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Some Future SF Book Titles

One of the nice things about Locus Magazine is the People and Publishing section which lists “book sales” and “books delivered”. The January 2006 issue shows a sneak peek into the future of SF. (Some of this news may be a little old…print is a slower medium than the Internet, after all!)

  • Stephen Baxter is writing the four-book Time’s Tapestry cycle, the first book is called Emperor.
  • Charlie Stross sold a near-future heist novel about MMORPGs tentatively titled Halting State and also sold an unnamed sequel to Iron Sunrise.
  • This was already mentioned but is worth repeating: John C. Wright sold the third book in his Orphans of Chaos series.
  • John Scalzi sold book three in his Old Man’s War series, titled The Last Colony.
  • Alan Dean Foster sold Sagramanda, a near-future tale of India.
  • William C. Dietz sold two more novels in his Legion of the Damned series: When All Seems Lost and When Duty Calls.
  • Kage Baker sold a collection titled Dark Mondays.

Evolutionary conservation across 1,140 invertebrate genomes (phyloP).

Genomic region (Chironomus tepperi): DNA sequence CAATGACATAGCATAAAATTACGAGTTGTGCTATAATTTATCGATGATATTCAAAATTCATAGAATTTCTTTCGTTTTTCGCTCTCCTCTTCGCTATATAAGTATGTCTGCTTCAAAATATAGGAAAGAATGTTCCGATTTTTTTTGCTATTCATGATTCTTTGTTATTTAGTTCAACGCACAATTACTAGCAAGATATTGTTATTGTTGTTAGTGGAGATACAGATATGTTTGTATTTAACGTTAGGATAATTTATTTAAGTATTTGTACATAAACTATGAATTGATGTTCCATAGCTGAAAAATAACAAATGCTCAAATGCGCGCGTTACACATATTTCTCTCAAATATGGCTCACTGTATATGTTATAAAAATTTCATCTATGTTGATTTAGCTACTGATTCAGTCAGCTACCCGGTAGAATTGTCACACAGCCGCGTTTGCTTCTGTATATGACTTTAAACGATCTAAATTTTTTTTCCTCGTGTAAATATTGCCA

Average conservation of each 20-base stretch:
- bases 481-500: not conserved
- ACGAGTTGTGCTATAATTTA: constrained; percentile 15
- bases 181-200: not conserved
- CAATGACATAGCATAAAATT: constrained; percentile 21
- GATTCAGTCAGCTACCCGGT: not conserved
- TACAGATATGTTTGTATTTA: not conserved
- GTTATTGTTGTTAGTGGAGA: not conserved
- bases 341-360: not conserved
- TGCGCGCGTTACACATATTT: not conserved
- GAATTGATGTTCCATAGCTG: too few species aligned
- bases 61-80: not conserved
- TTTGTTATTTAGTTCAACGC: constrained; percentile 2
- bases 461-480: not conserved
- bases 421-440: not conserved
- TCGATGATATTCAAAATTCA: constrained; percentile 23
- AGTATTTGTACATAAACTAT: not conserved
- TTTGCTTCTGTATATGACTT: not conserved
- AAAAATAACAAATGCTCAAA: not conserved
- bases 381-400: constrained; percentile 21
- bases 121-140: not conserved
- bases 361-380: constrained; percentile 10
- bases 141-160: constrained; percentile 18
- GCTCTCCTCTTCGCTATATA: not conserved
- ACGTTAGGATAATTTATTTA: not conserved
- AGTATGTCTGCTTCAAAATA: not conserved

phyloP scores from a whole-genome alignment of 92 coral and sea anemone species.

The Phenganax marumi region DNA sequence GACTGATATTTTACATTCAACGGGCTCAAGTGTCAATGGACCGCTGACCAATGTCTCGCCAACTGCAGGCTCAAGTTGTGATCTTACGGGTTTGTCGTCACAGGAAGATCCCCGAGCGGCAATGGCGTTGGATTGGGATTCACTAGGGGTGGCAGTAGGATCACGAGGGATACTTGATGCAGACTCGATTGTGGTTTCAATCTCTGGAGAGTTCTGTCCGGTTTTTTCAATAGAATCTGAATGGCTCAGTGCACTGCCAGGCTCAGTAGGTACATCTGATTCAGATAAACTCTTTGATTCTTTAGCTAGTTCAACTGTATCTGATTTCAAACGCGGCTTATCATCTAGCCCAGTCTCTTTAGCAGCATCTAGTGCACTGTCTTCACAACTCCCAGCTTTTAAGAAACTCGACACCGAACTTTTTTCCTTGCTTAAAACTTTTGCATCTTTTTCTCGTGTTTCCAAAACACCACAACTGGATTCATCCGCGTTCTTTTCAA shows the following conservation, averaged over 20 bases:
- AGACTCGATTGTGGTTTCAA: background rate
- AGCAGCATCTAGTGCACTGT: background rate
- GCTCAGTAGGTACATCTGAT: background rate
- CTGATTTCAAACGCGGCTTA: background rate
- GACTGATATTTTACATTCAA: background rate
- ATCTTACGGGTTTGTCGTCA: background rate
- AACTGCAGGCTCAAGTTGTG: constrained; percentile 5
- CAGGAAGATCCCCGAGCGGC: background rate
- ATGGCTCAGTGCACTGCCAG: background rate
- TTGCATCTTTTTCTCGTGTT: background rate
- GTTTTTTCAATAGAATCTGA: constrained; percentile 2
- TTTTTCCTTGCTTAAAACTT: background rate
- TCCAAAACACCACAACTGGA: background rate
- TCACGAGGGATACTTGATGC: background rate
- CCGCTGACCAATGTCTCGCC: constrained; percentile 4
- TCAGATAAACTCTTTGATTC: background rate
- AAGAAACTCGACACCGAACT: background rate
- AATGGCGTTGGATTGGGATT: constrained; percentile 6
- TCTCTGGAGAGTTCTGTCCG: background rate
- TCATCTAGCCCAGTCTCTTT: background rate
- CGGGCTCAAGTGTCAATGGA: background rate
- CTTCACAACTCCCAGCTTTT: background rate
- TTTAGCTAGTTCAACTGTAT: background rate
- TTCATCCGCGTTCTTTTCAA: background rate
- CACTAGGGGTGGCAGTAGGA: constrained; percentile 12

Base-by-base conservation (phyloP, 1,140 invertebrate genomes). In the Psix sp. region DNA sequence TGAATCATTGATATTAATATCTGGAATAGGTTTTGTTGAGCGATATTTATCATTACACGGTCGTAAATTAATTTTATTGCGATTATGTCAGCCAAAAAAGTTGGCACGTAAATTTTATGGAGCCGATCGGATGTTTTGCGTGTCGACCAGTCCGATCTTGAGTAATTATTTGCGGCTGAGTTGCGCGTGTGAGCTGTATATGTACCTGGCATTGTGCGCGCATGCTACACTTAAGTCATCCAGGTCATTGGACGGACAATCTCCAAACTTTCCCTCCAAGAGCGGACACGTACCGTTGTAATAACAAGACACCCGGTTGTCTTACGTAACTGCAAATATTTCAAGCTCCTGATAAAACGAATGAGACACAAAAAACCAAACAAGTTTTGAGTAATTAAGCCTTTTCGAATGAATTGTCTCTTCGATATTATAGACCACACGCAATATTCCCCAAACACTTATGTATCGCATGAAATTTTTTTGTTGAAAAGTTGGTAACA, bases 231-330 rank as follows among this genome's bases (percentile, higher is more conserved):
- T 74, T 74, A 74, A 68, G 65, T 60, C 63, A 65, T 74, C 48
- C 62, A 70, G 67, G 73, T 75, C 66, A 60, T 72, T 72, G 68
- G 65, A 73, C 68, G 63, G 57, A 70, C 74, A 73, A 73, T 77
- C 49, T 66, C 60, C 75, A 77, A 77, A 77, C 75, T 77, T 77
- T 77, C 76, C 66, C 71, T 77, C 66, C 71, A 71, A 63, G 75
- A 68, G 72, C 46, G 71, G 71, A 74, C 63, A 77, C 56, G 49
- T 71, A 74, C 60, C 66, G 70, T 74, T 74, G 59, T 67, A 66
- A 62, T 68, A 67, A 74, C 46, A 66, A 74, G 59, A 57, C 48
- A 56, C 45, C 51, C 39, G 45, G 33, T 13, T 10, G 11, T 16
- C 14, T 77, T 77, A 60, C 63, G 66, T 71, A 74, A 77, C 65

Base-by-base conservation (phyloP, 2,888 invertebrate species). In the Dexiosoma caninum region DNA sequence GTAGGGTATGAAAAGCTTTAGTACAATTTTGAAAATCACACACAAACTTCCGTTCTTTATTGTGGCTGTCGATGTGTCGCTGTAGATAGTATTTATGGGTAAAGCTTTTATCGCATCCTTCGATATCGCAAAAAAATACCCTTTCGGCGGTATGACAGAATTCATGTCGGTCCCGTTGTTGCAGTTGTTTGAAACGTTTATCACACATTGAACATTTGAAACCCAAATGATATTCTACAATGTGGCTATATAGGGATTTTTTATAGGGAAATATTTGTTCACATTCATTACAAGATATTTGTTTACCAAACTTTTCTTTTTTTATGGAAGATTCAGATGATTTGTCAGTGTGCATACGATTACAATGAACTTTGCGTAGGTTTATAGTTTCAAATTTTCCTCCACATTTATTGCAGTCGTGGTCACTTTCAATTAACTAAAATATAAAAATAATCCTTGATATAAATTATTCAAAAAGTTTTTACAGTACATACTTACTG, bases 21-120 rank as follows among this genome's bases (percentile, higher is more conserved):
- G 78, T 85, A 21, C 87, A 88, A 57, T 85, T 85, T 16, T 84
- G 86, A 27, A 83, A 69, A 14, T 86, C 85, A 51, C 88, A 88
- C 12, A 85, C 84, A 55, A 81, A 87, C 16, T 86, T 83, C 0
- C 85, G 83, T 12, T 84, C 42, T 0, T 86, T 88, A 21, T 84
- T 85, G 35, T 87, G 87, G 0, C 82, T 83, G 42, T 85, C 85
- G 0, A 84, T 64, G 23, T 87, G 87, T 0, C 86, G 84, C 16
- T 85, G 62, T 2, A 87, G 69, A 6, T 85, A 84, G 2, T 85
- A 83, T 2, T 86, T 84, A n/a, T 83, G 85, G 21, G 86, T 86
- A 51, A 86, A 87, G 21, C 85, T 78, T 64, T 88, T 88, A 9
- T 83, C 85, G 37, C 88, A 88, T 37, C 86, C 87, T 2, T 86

• Neal Asher sold Prador Moon, described as “a sequel prequel of sorts” to Skinner.
  • James Patrick Kelly and John Kessel turned in Feeling Very Strange: The Slipstream Anthology.
About John DeNardo (13012 Articles)
John DeNardo is the Managing Editor at SF Signal and a columnist at Kirkus Reviews. He also likes bagels. So there.

4 Comments on Some Future SF Book Titles

  1. Almost all of those books look interesting. Now if only I could find a device that would let me halt time for everyone but me, so I could actually get a chance to read them!

    I’m curious to see what Stross’ Halting State will be about. It strikes me that it could be a Dreampark type novel, but updated to use MMORPGs instead of pseudo-virtual environments. Sounds cool.

  2. The ability to stop time, huh? Something like the time-stopping watch from John D. Macdonald’s The Girl, The Gold Watch and Everything perhaps?

    I have such vivid memories of the made-for-TV movie version of that story, which starred Robert Hays (“It’s an entirely different kind of flying altogether.”) and Pam Dawber (Nanu, Nanu). When Hays’ character clicked the stopwatch, time stood still for him, the screen was flipped into serious red-filter mode and he was able to move the people around quite easily as they would apparently levitate. I love the idea and want to read the book (which I have stored away in some box or other) but those vivid memories of a bad TV movie keep me from doing so. That and the fact that I don’t have the time. šŸ™‚

  3. Prador Moon is a ‘prequel’ of sorts to The Skinner, not a sequel.


  4. Whoops! My bad. Corrected. And, thanks!

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